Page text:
GREG: College students are connected to unlimited technology and information. Their phones have everything: alarm clocks, weather stations, social networks, and apps that connect to their online classes and bank account. Oh, and they can make phone calls from them too. This means their phones rarely leave their hands.
With this newfound addiction comes some interesting trends and potential correlations.
Recent studies show anxiety is a major health concern among young people. It affects two out of three people and has surpassed depression as the number one mental illness among college students.
News of school shootings, abusive coaches, and hearing about the new LGBTQQIAAP sexual diversity office on their campus causes overwhelming stress. Things that cause anxiety are everywhere they look. My gut reaction is to say, “Are you crazy!” I want to put a big cardboard box at the door of the church that reads, “Drop your cell phone here.” My daughter shakes her head at me during my rants,but then smiles and brings me back to reality.
BETH: Here’s the reality. The average student participates on five social media platforms, which translatesinto hours of scrolling, consuming of both positive and negative content, and an obligation to participate and respond to communication. The minute you mandate that your church, Bible study, or dinner table is a “no phone zone” will be the same time you make it a “no college kid zone.”
This is a fight that won’t be won by rule-making. Instead, demonstrate the behaviors you personally have found to be of value with regard to information consumption via the Internet and phone use. Set an example by modeling the positive effects in your own life. If you’ve learned the language and are in conversation as we described above, college students will see that and will interact with you inyour home or church. If they should ask about it, you could casually respond, “Yeah, I’m taking a break from Facebook in the evenings—I sleep better, and I don’t feel like I’m at the mercy of everyone demanding my attention as I’m trying to unwind from the day.”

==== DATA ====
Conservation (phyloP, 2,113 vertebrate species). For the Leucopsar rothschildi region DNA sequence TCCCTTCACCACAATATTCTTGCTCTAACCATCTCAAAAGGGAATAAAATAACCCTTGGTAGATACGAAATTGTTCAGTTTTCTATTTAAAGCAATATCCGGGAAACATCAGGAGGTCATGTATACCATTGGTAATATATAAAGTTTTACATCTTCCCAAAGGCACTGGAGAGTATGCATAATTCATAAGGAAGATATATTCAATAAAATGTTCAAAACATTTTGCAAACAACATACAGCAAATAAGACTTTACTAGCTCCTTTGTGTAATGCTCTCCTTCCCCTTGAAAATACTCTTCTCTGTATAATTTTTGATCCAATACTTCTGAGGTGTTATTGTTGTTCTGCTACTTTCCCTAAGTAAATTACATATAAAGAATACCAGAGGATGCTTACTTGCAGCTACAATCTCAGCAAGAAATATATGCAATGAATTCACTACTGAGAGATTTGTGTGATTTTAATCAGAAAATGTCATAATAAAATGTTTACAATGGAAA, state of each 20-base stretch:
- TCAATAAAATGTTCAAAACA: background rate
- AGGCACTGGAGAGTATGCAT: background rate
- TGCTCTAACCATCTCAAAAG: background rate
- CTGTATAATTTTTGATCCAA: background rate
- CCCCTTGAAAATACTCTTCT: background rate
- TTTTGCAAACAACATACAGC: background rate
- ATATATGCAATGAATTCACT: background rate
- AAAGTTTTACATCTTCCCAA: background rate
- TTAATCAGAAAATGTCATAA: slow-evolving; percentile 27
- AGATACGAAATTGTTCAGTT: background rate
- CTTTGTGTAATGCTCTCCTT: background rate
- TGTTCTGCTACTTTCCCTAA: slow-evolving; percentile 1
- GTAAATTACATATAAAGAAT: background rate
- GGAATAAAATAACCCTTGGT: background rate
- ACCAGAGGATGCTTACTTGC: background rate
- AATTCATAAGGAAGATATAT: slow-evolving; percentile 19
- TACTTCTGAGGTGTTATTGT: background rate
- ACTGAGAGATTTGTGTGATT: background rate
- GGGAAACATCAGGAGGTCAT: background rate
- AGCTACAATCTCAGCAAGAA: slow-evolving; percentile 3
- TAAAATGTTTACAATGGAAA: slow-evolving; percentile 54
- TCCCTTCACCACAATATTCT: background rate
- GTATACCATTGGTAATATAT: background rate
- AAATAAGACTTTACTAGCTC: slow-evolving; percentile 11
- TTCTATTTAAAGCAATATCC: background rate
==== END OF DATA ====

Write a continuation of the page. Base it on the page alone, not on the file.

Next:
GREG: While college students are driven by massive amounts of information and various ways of connecting, they are motivated by knowledge and relationship—and the church offers both! We just need to offer it to them in a way they can both understand and apply, as we would do with any other people group we are trying to serve.
Learn Their Spiritual Needs
BETH: The purpose of learning a generation’s language and motivations is ultimatelyto better understand their spiritual needs . . . and let’s not overthink this one—this generation needs Jesus. As college students or new members of the workforce sort things out, they need to know their identity lies not in the year they were born, but in a loving Father who purposely placed them in this exact moment, age demographic, and time frame.
To a generation bombarded with information and desperate for identity while drowning in the stereotype that says you are just like everyone else in your generation, the quiet but firm voice of Jesus whispers, “The very hairs on your head are all numbered. So don’t be afraid” (Matthew 10:30, 31, New Living Translation). They are hungry to hear, “You are so valued, unique, and special to Jesus.” We don’t have to make it more complicated than just leading them to him.
GREG: Thanks for opening our eyes to that truth, Beth. The other day, a minister in a local church leaned over his desk and asked me, “What do these kids really want . . . how can we connect with them?” I glanced over his desk—cluttered with bulletin announcements, sermon notes, and letters to sign—and replied, “They want the same thing as you and me. They want to belong. They want to feel a part of something, a part of a family, a part of a vision.” He nodded.
I recently sat in the student union of a Midwestern university as a worship team led a session of praise music for about 300 college kids. The atmosphere was electric. The lyrics to “Give Me Jesus,” especially, seemed to permeate every heart—keep the world, “but give me Jesus.” That’s what they want. And isn’t that what the rest of us want too?
Greg Swinney serves as national representative for the Association of College Ministries and leads Crossroads International Student Ministries, an organization to mobilize churches and campus ministries in reaching university international students.
Beth Swinney works as a leadership trainer for a global Internet security corporation. She lives in Omaha, Nebraska, where evening walks with her dog, Penny, make her smile.